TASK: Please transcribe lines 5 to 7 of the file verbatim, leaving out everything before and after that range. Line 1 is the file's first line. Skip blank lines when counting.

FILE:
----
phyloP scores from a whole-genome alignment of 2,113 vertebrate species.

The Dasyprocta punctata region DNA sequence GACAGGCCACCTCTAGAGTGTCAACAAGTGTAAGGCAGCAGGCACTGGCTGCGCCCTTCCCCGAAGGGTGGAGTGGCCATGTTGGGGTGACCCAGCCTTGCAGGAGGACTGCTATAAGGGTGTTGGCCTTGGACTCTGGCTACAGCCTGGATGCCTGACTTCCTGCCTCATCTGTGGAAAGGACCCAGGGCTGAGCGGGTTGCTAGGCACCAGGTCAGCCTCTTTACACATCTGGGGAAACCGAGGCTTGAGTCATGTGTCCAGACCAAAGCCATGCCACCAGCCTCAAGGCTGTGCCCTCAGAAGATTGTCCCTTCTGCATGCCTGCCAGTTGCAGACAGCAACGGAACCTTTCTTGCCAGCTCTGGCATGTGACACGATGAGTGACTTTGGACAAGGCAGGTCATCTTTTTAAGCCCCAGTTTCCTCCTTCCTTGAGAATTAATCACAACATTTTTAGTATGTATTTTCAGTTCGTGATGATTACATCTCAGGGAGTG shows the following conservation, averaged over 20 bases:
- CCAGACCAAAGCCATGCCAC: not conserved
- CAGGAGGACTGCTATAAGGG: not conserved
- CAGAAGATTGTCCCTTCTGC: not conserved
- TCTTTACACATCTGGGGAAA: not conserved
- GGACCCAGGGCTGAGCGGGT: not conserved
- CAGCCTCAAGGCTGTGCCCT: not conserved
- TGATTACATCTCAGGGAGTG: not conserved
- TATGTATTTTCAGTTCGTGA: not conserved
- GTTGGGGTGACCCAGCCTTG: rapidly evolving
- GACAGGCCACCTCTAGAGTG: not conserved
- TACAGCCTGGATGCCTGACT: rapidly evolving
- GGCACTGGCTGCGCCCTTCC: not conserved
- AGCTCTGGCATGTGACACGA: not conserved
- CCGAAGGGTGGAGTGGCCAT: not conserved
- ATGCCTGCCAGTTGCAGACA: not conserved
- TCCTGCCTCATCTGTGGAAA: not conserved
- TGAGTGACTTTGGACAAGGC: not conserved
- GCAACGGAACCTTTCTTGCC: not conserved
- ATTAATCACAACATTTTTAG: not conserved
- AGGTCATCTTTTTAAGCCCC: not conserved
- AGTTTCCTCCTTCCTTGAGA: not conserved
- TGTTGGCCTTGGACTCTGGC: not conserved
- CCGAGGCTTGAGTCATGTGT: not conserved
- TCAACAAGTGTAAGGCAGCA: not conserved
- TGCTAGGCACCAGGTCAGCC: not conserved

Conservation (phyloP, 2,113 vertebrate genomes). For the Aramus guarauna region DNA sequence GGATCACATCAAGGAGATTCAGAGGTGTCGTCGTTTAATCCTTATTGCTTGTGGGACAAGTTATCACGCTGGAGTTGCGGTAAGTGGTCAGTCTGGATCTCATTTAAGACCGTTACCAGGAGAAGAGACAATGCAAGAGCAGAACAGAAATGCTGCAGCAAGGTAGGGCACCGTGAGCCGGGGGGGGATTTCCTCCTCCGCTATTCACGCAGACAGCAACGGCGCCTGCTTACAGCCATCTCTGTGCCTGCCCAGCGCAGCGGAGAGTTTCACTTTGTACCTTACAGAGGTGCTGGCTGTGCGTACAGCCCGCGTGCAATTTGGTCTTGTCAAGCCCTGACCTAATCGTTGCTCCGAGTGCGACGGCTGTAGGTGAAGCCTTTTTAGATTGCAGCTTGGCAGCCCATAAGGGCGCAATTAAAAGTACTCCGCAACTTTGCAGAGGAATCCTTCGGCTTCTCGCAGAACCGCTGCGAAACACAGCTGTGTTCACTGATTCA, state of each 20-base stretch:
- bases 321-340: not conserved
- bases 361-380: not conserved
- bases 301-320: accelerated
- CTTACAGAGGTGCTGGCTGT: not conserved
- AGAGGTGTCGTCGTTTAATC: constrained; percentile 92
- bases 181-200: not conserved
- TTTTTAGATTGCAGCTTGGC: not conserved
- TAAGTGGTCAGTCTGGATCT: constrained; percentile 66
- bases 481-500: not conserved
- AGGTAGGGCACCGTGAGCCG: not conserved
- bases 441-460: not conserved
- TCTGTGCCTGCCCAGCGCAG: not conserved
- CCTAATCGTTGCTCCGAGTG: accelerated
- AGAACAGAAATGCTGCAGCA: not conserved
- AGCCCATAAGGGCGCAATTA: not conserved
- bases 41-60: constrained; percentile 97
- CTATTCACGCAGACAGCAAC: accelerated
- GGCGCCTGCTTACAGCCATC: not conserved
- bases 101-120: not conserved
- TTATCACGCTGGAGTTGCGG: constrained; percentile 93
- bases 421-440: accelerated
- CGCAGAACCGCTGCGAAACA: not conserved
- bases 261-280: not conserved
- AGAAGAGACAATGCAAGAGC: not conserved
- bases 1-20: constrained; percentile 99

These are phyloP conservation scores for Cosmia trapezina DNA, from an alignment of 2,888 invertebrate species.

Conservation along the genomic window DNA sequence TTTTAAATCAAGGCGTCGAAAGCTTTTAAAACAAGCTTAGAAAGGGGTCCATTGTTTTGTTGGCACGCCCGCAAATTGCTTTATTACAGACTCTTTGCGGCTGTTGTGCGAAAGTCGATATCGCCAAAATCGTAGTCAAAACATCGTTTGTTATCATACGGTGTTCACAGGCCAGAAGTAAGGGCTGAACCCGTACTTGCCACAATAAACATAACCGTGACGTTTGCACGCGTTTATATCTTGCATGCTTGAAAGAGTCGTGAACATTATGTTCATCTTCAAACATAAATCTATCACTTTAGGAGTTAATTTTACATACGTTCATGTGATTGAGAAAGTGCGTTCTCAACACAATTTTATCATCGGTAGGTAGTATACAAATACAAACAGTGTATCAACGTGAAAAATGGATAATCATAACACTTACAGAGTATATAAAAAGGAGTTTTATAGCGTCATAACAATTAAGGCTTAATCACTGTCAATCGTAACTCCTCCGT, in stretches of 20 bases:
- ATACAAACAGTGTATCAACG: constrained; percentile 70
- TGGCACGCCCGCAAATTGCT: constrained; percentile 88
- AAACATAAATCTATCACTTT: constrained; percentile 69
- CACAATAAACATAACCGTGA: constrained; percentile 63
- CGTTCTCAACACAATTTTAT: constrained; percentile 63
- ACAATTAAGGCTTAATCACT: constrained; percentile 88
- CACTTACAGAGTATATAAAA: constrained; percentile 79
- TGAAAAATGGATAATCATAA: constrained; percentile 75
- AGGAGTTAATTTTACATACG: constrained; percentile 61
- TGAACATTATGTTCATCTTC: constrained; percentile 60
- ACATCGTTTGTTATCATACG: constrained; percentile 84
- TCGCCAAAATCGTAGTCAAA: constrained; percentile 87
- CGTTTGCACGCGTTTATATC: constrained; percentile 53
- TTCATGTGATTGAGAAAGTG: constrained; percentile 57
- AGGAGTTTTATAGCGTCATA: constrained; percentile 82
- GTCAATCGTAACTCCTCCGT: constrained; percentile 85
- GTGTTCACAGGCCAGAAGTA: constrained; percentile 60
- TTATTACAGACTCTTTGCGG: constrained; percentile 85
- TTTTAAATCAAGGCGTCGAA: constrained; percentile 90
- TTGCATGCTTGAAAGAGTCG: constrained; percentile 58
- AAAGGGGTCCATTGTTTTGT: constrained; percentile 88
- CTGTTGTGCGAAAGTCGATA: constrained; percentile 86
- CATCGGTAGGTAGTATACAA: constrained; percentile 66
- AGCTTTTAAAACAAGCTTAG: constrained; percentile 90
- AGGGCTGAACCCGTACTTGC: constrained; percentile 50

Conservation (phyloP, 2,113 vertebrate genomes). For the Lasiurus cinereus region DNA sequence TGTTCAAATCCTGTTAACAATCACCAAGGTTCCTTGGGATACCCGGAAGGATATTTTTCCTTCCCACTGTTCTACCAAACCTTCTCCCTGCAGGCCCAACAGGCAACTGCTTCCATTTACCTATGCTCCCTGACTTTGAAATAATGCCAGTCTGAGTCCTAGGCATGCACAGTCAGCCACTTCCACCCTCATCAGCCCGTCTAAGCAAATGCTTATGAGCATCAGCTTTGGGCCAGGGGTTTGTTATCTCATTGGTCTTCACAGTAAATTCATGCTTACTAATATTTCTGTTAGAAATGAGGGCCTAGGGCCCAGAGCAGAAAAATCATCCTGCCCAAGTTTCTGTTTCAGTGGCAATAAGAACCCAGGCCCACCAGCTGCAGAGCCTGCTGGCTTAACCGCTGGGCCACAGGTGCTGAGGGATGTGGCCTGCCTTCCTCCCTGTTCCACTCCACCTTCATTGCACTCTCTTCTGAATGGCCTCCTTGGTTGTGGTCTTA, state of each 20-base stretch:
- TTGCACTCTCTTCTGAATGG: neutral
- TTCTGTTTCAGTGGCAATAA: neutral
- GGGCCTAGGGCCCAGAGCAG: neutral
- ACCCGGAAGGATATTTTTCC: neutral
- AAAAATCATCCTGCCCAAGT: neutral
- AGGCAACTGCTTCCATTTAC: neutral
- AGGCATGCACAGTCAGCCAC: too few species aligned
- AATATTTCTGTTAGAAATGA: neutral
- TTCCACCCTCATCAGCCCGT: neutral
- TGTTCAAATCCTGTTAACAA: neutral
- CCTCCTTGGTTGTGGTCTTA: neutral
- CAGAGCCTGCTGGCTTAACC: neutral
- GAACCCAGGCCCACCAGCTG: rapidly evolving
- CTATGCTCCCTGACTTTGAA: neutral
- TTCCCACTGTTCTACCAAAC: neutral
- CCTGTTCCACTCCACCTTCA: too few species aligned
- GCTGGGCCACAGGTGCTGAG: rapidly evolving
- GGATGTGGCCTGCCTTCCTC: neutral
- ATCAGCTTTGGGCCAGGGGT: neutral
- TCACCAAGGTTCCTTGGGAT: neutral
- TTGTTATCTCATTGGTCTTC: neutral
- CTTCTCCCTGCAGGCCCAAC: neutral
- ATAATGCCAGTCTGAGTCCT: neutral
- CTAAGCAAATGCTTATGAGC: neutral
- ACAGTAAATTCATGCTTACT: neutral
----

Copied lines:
- CAGAAGATTGTCCCTTCTGC: not conserved
- TCTTTACACATCTGGGGAAA: not conserved
- GGACCCAGGGCTGAGCGGGT: not conserved